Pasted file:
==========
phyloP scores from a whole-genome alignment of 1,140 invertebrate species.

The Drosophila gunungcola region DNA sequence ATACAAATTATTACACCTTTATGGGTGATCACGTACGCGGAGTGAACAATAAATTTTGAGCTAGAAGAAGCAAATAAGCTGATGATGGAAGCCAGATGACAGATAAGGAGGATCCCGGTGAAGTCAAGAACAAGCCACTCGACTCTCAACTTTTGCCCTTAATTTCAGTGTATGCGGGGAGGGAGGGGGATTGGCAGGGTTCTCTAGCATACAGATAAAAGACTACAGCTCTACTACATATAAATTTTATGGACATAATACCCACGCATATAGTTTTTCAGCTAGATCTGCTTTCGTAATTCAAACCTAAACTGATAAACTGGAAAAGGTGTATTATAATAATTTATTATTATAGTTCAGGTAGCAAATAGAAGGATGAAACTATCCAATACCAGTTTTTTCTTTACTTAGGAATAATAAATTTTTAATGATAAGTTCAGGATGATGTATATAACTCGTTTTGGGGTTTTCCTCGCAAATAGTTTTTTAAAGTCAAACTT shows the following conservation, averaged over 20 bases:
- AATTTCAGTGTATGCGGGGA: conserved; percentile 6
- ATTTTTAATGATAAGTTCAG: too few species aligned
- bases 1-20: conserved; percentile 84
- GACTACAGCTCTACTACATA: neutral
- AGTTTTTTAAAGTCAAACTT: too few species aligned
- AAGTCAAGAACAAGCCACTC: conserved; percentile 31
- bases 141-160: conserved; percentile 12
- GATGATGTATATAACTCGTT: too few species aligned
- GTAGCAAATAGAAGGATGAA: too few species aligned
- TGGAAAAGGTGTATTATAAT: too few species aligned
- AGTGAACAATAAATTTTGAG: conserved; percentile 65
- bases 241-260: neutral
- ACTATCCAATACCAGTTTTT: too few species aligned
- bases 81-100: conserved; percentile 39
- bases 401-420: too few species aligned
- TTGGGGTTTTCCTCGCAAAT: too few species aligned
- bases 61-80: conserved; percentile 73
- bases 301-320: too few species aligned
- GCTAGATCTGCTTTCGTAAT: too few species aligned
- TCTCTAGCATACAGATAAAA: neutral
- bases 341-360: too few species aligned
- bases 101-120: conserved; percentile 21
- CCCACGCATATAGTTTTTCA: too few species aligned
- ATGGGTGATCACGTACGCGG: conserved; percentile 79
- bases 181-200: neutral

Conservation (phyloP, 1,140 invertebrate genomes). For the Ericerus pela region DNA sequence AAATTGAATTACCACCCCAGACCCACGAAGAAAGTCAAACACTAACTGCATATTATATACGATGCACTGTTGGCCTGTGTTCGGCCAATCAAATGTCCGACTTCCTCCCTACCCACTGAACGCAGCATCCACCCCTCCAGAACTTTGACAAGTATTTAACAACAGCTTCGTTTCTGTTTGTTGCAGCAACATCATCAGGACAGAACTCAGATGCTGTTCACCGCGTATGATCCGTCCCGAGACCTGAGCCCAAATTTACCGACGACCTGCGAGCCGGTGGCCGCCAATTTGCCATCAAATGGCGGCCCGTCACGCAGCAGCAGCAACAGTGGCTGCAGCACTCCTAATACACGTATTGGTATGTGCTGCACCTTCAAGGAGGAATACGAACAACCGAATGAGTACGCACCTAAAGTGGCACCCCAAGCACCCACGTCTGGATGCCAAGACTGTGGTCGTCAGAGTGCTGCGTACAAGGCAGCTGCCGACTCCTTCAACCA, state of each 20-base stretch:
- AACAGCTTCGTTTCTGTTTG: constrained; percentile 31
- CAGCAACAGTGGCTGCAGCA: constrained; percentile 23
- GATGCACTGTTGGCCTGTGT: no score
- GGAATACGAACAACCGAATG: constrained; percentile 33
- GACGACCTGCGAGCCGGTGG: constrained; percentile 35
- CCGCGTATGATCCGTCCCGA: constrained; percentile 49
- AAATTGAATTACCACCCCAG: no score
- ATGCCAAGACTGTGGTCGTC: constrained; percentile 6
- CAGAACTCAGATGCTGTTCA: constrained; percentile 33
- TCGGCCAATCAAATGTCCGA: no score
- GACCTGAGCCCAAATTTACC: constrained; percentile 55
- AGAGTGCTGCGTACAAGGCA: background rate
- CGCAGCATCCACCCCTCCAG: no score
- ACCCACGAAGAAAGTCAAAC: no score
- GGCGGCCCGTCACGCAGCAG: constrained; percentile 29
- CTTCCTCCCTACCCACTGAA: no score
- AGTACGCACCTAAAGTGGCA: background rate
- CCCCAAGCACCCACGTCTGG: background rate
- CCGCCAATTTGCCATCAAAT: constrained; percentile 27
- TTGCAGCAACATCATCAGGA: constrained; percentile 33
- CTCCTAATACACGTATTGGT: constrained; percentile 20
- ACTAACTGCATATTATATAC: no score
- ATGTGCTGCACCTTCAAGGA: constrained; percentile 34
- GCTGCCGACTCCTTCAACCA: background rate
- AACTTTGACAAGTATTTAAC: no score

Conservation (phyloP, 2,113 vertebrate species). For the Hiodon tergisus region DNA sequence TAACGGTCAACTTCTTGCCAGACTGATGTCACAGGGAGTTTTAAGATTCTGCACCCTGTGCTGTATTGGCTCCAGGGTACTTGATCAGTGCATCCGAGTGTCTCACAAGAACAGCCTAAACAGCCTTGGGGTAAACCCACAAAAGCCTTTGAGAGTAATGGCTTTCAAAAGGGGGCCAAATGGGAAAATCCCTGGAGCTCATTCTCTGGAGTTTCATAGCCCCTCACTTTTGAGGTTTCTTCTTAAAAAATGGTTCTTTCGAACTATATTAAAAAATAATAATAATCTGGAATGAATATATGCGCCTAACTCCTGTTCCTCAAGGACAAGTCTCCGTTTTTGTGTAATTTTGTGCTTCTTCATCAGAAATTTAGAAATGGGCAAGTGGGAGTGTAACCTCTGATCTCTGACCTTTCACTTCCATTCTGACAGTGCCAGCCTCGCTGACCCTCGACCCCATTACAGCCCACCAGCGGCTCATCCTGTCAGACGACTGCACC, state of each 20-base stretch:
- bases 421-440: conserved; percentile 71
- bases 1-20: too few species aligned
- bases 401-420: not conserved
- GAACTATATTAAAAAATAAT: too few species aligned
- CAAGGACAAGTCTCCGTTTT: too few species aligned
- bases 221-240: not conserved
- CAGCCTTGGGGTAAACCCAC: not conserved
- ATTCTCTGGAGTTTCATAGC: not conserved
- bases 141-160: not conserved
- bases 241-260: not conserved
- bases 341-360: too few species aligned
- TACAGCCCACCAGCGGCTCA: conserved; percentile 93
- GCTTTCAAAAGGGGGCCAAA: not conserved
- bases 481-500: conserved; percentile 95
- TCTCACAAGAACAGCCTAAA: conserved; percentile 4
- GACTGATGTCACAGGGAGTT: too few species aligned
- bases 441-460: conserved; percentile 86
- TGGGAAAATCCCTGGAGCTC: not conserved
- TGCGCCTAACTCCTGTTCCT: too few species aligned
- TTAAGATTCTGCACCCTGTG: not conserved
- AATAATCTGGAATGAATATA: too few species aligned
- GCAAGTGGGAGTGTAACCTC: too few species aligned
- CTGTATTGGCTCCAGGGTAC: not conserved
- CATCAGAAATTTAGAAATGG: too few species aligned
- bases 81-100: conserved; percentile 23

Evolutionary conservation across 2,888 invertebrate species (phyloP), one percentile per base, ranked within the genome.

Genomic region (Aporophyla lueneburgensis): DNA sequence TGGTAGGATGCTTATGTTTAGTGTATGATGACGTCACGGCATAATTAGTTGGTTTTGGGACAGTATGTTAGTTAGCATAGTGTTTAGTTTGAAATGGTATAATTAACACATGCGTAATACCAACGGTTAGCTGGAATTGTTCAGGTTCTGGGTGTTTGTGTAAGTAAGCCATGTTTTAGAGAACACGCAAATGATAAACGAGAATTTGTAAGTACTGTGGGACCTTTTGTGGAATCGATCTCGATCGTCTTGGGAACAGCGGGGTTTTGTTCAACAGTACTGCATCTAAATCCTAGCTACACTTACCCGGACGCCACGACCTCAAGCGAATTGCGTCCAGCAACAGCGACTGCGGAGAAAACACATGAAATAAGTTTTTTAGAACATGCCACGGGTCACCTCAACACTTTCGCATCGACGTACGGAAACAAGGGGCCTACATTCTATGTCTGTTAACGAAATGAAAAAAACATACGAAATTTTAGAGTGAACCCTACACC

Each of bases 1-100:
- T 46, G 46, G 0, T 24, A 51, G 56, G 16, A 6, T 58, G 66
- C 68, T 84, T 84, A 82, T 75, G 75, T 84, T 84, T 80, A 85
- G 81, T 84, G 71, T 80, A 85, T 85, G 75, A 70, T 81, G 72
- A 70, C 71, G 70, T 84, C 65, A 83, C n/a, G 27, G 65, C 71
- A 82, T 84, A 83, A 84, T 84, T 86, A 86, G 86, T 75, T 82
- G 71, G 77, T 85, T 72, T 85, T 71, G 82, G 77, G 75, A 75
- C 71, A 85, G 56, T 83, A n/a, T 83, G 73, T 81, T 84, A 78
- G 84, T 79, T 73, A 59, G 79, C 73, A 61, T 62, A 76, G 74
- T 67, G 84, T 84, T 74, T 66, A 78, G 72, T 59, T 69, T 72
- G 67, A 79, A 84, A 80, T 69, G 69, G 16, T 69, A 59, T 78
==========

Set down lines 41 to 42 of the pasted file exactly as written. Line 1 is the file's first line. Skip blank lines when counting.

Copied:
- CGCAGCATCCACCCCTCCAG: no score
- ACCCACGAAGAAAGTCAAAC: no score